This working paper tracks the evolution of the General Agreement on Trade in Services (GATS) negotiations since its inception, and provides a concise overview of the current state of negotiations. The paper covers key issues under the purview of the GATS from an Indian perspective, and makes important policy suggestions for India on certain sensitive sectors.

By Kasturi Das
Research Officer, Centad

Summary
This working paper tracks the evolution of the General Agreement on Trade in Services (GATS) negotiations since its inception, and provides a concise overview of the current state of negotiations. The paper covers key issues under the purview of the GATS from an Indian perspective, and makes important policy suggestions for India on certain sensitive sectors like retail, higher education, audio-visual and legal services. To download the full paper in PDF format, click here.

Unlike goods, trade liberalisation in services through multilateral negotiations is a relatively new phenomenon. The Uruguay Round (1986-94), which culminated in the establishment of the WTO, with effect from January 1, 1995, brought services within the ambit of the multilateral trade negotiations for the first time.

Notwithstanding the opposition posed by a number of developing countries, the Uruguay Round did succeed in setting in place a sort of a framework agreement called the GATS.

Key features of the GATS

The GATS brought under its purview the entire gamut of services trade, as classified into 161 service activities under 12 broad sector heads in the GATS sectoral classification list.

However, this breadth of coverage was achieved at the cost of certain flexibilities. One of the key flexibilities embedded in the GATS is the discretion that a member country of the WTO enjoys in deciding which of the services sectors it wants to schedule for undertaking liberalisation commitments under the GATS rules. This is often termed a ‘positive list’ approach or a ‘bottom-up’ approach.

In order to capture the complex nature and diverse forms of international transactions in services, the GATS adopted a novel approach of classifying the entire range of services trade into four ‘modes’:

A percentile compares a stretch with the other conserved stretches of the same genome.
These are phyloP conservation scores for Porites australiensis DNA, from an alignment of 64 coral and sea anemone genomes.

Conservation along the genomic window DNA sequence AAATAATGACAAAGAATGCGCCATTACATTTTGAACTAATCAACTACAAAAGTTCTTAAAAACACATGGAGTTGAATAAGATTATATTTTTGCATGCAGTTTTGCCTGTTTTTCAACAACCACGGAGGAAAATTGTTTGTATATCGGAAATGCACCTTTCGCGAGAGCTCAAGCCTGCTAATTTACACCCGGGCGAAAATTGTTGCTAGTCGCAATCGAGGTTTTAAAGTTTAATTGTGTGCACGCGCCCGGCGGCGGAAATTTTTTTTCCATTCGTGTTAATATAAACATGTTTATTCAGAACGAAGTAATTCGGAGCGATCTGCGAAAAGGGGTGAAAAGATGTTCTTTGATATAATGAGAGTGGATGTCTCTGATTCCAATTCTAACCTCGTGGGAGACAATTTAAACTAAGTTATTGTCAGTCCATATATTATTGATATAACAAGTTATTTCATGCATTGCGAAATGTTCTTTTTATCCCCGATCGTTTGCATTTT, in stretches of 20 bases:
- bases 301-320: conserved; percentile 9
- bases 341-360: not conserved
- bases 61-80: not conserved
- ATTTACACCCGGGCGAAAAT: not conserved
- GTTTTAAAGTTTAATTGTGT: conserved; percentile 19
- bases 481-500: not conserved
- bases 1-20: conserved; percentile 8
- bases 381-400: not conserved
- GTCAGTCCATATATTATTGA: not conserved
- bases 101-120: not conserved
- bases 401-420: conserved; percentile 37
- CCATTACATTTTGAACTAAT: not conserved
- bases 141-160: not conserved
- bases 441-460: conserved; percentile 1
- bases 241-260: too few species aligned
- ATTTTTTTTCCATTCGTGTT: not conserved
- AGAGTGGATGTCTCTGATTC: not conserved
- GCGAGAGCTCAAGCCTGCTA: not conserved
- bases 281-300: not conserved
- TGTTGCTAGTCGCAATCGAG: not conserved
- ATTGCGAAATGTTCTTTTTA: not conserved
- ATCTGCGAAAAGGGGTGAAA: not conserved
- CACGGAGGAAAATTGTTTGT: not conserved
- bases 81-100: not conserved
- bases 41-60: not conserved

• Mode 1 (cross-border)
  • Mode 2 (consumption abroad)
  • Mode 3 (commercial presence)
  • Mode 4 (movement of natural persons)

The GATS, among other elements, consists of a series of general provisions that largely apply across the board to all measures affecting trade in services.

However, the GATS also includes a set of ‘specific commitments’ that applies only to service sectors that are enlisted in a member’s GATS schedule. For each specific sector scheduled by it, a member undertakes ‘specific commitments’ on market access (MA) and national treatment (NT) for each mode of services trade.

Importantly, members need not grant full MA and can deny NT by inscribing limitations on MA and/or NT in their respective schedules.

Services in the Uruguay Round

The achievement of the Uruguay Round, in terms of liberalisation of the services trade, was rather modest. Members at best bound the status quo for the most part, and sometimes even backtracked on the status quo.

GATS 2000 negotiations

In line with the ‘built-in’ agenda of the GATS, regarding successive rounds of negotiations towards achieving progressive liberalisation in the services trade, a new round of services negotiations, termed ‘GATS 2000’, was launched in January 2000. The guidelines for these negotiations had two mandates: (i) market access, and (ii) rule-making.